Wednesday, 12 October 2016

Oct 12th Strumpshaw Fen

Sunrise at Strumpshaw Fen
The sunrise was just about over as I arrived at Strumpshaw this morning. The view from Reception Hide was especially fantastic, which I saw before setting off for another weasel watch session. As expected, 'Weasel Lane' was weasel-less once again. Only one pheasant showed itself this time round. I don't think I will ever find a weasel here before the year is up. There has to be a way of enticing one out in the open somehow. I need to think of a better tactic than just sitting out in the cold for an hour.

Pink-footed Geese
Shaggy Inkcap (38)
The weasel may have given me the slip today, but I had better luck in finding one of the two fungi targets on my Strumpshaw 40 list. The shaggy inkcaps are finally showing themselves at last. The bench by the old pond dipping pond produced some young shaggy inkcaps growing around it. They look like they will be fully developed in a matter of days. Then at the log circle in the woods, I found a more developed shaggy inkcap poking out of the grass alone. It looked fresh. When this toadstool first emerges from the ground, it is white and scaly and you can actually eat them. But this fresh stage doesn't last very long and the cap will gradually blacken and deteriorates with black ink dripping down it. If you want to see the shaggy inkcaps, you have at least a week before they disappear again for another year.

Young Shaggy Inkcaps

Even younger Shaggy Inkcaps (I think)
Common Inkcaps
Alder Brackets (I think)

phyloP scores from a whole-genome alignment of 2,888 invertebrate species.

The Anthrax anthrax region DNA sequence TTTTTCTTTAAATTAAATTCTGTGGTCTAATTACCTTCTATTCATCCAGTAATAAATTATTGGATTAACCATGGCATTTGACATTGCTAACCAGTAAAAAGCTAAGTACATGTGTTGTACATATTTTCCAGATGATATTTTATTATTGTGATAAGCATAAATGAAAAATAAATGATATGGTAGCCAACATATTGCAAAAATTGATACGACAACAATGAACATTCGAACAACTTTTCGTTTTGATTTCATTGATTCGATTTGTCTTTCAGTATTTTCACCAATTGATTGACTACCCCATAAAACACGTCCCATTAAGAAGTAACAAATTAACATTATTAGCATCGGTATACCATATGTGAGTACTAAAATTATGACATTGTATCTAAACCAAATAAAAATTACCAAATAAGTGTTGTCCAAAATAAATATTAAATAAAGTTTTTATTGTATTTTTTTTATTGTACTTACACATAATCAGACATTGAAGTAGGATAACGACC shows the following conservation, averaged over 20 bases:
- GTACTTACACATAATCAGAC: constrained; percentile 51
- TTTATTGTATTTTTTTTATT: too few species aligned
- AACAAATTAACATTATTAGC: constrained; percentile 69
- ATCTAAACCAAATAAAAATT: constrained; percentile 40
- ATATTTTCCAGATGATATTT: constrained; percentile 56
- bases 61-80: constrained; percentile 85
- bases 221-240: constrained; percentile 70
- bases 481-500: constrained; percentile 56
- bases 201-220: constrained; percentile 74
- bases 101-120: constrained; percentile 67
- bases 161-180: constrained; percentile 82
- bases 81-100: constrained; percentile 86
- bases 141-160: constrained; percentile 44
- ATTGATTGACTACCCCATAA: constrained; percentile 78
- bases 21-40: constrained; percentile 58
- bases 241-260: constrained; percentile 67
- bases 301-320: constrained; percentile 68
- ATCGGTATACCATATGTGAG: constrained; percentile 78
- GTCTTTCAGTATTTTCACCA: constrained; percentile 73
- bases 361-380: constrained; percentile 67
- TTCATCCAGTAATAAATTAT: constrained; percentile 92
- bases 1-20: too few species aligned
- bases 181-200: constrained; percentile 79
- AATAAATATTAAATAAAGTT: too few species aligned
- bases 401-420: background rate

Ochre Brittlegill

It was a good day for kingfishers at Reception Hide this morning. At least one male kept coming back to perch on nearly all of the perches and on the reed stems close to the front of the hide, providing great views for the visitors who came all this way to see one. Their cameras followed its every movement as it sat there waiting for a good chance to plunge dive for a fish to eat. It can't be easy when a sudden shower arrived, distorting its view with rain drops on the surface, but some how it still manages to return with a few small fish to one of the perches. The bird then smashes its meal against its perch to stun it before swallowing it down in one gulp.

Great White Egret
Perhaps the highlight of the morning for me was seeing a great white egret fly in from Reception Hide. As soon as I saw this large white heron flying over the reserve from left to right, I alerted everyone in the hide. Everyone was able to see it just in time before it landed behind the reedy islands at the back of the broad. Only its head was just about visible poking out the top of these islands. After a few minutes, it then came out from hiding for us to get a better look at it. The egret was there at the back of the broad for another few minutes before taking off again and landing somewhere in the reed bed behind the far right channel.

Also today; two marsh harriers had an aerial scrap with one another, a heron kept moving around the broad looking for a perfect fishing spot and I saw a couple of bearded tits fly across to the reedy islands briefly.
Grey Heron
Marsh Harriers
Cobber the black Swan chasing a Mute Swan (again!)

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